Your marriage will be happy if:

  • You feed a cat at of one of your old shoes just before you marry.
  • A cat sneezes in front of the (or your) bride on the day before the wedding.
  • Either party dreams about the wedding day.
  • You marry in June.
  • Your wedding ceremony lasts between a half hour and an hour (the rising hand of the clock denotes rising fortune.)
  • You marry in the afternoon.
  • You marry on a beautiful day.
  • Continue reading

Training for a Victorian Marriage | Victorian Weddings


image of Victorian woman teaching sewing to young Victorian womanIt’s June again and Miss Meredith Sweetpea is preparing for two weddings in her own family. As she looks at her niece and nephew who are each getting married, she ruminates on how little training we receive nowadays for marriage. We are supposed to meet “the one,” fall in love, hold a big wedding and live happily ever after.

In Victorian times more attention was paid to preparing women for marriage.

Victorian women were trained from the time they were little girls to become a Continue reading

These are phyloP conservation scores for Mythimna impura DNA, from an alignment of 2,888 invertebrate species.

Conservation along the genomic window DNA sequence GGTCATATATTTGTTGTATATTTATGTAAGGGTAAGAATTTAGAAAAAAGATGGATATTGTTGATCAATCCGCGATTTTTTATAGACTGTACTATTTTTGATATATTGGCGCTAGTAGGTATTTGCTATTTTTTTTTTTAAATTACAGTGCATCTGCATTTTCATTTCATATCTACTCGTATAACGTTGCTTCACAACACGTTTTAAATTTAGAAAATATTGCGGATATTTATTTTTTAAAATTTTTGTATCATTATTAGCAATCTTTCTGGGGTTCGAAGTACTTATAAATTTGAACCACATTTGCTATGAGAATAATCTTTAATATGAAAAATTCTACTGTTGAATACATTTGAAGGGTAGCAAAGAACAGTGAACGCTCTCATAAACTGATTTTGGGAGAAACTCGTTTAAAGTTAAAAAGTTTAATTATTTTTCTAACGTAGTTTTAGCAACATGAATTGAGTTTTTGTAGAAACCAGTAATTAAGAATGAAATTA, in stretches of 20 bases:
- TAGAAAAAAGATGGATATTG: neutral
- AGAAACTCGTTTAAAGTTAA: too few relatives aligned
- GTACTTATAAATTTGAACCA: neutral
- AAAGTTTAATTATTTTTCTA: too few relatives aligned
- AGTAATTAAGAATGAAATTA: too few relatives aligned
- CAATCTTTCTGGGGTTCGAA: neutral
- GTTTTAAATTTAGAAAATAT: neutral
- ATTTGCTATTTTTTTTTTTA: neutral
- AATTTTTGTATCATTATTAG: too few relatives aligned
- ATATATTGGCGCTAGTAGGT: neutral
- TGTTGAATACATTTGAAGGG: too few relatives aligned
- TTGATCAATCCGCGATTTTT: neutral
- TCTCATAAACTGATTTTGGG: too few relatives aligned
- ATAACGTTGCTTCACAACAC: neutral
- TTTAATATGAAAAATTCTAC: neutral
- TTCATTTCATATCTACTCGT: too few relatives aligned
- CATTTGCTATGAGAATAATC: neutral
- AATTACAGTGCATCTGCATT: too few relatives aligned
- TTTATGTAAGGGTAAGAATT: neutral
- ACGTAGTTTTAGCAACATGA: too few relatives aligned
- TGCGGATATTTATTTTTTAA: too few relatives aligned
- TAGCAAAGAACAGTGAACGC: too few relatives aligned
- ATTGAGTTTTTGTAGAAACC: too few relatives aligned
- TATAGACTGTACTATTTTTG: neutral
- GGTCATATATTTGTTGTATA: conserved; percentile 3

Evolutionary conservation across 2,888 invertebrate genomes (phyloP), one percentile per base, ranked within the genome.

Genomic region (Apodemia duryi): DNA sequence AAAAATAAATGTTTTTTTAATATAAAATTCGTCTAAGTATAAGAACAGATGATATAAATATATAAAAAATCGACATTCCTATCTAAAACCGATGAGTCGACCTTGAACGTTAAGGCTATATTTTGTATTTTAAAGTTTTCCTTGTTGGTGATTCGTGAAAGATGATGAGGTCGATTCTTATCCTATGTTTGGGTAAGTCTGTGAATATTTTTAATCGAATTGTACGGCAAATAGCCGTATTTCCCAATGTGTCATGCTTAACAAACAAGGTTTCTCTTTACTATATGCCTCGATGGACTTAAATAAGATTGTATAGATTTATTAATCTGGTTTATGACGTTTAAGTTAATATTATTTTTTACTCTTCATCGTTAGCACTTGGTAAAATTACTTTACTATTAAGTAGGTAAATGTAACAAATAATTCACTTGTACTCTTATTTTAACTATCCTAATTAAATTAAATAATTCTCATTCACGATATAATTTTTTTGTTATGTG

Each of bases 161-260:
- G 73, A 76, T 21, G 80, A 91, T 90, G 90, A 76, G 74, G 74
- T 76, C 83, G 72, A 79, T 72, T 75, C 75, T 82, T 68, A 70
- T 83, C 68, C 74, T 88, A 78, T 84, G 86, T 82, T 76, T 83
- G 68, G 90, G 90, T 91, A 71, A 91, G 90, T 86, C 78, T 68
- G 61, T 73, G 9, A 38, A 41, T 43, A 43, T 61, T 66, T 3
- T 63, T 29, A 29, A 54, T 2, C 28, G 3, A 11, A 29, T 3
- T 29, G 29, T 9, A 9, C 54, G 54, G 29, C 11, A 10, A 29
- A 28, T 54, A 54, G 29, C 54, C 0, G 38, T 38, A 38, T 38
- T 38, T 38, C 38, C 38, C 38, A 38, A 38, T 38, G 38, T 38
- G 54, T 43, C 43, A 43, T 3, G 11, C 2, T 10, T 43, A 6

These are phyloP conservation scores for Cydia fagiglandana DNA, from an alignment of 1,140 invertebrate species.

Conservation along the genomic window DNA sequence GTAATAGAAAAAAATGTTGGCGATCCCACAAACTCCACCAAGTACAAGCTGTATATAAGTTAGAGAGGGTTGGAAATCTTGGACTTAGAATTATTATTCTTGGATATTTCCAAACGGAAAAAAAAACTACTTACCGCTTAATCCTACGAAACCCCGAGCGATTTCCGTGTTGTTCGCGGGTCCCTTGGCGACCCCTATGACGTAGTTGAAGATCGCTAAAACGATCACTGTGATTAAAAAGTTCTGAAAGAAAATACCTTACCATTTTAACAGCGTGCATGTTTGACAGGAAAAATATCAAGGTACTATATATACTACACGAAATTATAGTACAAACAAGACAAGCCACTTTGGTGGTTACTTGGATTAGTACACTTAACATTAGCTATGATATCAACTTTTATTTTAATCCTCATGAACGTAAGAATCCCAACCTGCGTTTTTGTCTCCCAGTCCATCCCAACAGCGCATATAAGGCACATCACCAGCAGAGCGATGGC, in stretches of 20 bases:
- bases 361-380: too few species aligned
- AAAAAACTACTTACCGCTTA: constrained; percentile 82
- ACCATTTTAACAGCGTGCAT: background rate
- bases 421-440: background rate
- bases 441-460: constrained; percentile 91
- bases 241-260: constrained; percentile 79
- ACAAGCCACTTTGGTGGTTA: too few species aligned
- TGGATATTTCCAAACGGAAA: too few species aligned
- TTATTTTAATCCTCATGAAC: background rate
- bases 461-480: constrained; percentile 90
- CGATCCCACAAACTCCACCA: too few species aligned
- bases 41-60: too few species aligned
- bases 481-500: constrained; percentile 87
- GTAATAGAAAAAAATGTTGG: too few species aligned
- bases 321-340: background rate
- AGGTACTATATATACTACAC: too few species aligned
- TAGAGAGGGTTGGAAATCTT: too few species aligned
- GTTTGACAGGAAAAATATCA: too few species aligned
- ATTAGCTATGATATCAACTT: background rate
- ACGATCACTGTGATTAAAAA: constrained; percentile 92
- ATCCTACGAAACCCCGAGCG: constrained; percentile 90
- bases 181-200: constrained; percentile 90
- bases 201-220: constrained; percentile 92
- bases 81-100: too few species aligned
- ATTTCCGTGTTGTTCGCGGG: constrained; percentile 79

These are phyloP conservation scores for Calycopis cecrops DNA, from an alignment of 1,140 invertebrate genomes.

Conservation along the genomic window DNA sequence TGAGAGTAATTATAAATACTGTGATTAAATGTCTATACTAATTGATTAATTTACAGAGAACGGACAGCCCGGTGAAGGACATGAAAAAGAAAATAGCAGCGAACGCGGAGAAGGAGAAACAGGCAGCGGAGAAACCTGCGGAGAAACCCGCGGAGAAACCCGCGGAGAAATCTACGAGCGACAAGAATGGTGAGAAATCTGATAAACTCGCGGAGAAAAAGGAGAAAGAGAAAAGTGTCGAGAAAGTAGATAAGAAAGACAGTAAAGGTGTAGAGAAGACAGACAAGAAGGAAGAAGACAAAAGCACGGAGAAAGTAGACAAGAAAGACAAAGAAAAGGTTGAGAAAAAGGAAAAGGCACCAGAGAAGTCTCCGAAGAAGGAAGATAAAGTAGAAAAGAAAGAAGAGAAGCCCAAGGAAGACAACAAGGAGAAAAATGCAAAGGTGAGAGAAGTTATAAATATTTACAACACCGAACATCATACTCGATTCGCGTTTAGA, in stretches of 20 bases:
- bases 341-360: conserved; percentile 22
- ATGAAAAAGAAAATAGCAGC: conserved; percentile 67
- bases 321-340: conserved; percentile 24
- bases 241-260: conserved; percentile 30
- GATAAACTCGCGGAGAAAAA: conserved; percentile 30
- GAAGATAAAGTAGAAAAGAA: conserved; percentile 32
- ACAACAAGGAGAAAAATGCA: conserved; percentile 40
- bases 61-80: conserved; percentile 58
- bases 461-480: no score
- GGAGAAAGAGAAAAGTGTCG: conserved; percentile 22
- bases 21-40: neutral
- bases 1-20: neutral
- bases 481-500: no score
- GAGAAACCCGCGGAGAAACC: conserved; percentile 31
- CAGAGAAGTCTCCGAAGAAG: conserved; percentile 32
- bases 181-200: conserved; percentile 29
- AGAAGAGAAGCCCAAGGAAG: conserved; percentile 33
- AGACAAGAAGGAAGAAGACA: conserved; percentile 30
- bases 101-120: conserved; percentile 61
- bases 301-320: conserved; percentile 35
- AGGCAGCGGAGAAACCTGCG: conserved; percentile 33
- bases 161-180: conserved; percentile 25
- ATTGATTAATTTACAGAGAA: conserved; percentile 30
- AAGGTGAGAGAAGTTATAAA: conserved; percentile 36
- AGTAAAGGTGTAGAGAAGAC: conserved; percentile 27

Can I Wear a Fascinator at My Wedding? | Meredith Sweetpea | Manners & Etiquette


Wear a fascinator at your wedding instead of a veil or tiara.

Yes, you can wear a fascinator to a wedding–whether it is your own wedding or you are attending one. With the popularity of this fashion accessory rising, more and more women are choosing the decorative hairpiece over the traditional long veil or tiara.

Wedding of Prince Charles and Camilla Parker Bowles.

Even Camilla, Duchess of Cornwall wore a fascinator at her own wedding to Prince Charles on 9 April 2005.

A wedding fascinator most likely features lace or a veil that extends across the forehead or down the side of the head when worn. It can also feature flowers (silk or real), feathers, Swarovski crystals, ribbons, or even jewels.

Fascinators for the Bride

What’s nice about a fascinator is that it can remain in place throughout the event, whereas a traditional veil is generally removed or bunched up for the sake of mobility. Miss Meredith Sweetpea had a cathedral length veil at her own wedding, but removed the long veil and replaced it with a fingtertip-length veil for the reception. With a veiled fascinator, you can wear your divine creation all day or evening.

Dos for a Wedding Fascinator